VERYONE who claims to have been at school with Jonny Wilkinson really was, then the education authorities should be investigating historic allegations of class sizes in the 1980s and ‘90s that must have run into the thousands.
However, and bizarrely, an English tennis fan approached me at Roland Garros last week, and showed me a picture of himself and Jonny at school together.
“And it’s true what they say,” he said. “He is so amazing because he really did practice goal kicking every lunch hour, because I used to stand behind the posts and throw the ball back to him.”
I’ve watched Jonny’s final two matches in Parisian bars over the past 10 days. Be in no doubt as to how much the average rugby fan here reviles Toulon as the “money” club which is doing nothing for the sport in France, yet Wilkinson overrides all such considerations.
When he was subbed off with three minutes to go in the Heineken Cup Final nine days ago, the bar started chanting his name.
When Toulon won the French championship this weekend, some even stood to applaud as Jonny lifted the trophy.
He described himself as a “fraud” because of the adulation, but no-one is more deserving of such respect and the British posse out here covering Andy Murray and his travails were moved as to the depth of Gallic appreciation for one of this country’s greatest sporting ambassadors.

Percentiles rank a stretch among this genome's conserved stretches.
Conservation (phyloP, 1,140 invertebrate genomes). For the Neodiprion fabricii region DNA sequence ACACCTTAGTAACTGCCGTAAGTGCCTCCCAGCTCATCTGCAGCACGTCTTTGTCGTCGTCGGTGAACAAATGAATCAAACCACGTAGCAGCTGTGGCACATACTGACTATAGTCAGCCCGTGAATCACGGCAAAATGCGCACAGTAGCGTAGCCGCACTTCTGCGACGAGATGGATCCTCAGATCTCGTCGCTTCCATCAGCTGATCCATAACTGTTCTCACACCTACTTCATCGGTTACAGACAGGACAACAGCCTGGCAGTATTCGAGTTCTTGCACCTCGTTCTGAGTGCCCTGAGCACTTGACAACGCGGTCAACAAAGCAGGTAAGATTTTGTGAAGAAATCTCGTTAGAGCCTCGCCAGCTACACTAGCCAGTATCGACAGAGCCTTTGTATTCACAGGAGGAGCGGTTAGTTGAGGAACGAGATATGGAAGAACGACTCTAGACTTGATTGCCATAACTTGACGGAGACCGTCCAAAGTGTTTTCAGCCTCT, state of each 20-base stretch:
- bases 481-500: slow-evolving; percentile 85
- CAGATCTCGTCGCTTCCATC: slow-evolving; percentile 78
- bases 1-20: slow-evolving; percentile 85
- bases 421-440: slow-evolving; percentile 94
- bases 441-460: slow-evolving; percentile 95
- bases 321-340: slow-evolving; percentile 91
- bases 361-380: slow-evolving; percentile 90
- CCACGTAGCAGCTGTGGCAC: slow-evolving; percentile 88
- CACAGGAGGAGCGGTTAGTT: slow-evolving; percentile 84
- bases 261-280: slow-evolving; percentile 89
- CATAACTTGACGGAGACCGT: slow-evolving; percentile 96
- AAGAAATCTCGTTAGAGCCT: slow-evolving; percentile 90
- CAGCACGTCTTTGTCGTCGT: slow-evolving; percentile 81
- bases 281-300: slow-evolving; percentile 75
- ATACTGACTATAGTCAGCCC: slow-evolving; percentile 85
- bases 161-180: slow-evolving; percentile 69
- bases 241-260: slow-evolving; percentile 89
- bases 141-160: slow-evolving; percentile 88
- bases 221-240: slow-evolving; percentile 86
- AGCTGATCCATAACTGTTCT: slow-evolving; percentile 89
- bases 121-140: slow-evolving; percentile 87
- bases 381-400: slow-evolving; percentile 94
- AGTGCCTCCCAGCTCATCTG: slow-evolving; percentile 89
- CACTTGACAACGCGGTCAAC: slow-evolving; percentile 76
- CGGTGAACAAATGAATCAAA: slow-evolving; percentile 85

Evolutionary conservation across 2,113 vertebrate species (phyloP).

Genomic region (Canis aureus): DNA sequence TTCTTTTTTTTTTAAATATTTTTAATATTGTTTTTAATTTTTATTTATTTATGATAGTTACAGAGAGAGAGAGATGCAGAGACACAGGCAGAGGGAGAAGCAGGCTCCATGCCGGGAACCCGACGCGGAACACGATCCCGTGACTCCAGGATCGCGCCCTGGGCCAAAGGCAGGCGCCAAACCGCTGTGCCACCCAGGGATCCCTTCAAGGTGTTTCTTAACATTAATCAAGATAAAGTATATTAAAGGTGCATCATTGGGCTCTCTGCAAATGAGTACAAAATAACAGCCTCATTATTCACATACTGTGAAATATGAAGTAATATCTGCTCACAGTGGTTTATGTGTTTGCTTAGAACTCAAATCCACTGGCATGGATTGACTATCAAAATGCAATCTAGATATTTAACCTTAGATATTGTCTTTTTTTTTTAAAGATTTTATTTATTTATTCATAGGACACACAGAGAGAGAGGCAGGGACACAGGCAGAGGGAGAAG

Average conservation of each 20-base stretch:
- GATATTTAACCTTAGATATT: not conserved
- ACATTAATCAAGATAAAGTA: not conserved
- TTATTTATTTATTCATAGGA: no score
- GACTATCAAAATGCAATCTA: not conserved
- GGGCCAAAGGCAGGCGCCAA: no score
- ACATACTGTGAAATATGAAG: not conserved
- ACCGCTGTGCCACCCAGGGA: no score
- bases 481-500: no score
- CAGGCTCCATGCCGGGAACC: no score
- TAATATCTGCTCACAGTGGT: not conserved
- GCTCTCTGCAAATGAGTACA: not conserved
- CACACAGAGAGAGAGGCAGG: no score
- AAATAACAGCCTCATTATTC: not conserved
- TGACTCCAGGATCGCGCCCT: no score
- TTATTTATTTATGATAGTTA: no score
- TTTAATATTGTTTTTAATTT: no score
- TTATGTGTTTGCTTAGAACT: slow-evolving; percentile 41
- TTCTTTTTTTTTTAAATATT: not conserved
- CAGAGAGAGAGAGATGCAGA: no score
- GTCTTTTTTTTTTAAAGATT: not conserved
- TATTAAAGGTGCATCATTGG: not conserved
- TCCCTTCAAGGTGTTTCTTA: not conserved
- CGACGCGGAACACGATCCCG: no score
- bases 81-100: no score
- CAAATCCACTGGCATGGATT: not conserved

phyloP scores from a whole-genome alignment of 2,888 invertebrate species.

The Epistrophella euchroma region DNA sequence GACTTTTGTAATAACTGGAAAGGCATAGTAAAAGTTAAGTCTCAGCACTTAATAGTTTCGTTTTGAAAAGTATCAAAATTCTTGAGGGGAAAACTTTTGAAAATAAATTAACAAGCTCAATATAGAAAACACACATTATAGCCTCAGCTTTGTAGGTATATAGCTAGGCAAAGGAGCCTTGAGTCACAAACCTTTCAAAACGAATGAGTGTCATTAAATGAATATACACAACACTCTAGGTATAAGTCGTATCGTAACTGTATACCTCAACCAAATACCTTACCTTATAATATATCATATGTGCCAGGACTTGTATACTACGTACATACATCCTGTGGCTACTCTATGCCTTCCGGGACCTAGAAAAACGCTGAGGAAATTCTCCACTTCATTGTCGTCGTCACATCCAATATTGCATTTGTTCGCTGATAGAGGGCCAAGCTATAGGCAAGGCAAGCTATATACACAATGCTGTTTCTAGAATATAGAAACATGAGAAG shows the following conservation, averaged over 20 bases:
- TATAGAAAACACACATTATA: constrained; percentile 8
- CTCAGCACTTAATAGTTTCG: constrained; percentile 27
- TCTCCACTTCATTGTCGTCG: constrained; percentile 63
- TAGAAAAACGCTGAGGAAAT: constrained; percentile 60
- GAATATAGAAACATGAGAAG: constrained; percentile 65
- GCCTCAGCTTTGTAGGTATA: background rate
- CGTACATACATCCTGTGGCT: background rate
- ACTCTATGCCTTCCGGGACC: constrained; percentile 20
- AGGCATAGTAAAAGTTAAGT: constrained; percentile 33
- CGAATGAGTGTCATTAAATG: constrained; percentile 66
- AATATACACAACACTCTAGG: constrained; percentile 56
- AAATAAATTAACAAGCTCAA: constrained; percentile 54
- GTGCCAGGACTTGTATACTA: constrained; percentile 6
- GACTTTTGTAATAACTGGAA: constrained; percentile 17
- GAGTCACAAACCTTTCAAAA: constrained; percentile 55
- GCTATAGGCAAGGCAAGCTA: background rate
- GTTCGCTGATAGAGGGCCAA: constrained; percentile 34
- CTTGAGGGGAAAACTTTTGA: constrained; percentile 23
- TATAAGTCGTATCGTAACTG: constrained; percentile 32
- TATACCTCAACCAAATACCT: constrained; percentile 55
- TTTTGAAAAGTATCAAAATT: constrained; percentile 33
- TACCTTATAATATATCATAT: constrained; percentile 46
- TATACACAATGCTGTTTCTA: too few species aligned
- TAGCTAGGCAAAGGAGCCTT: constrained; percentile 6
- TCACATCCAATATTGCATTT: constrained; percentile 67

My daughter won’t thank me for mentioning this, but she texted me late on Saturday night to say she was crying at the thought of never seeing him play again.
Her lifetime interest in the game had coincided with the Wilkinson years – also true, I suspect, for many others of a similar age – and that light had gone out. All of us who love the game know what she meant.
That crouch, those clasped hands, that swinging leg, that whispering of instructions behind his palm, that humble brilliance.
Thank you Jonny for those unforgettable memories from the few of us who weren’t at school with you.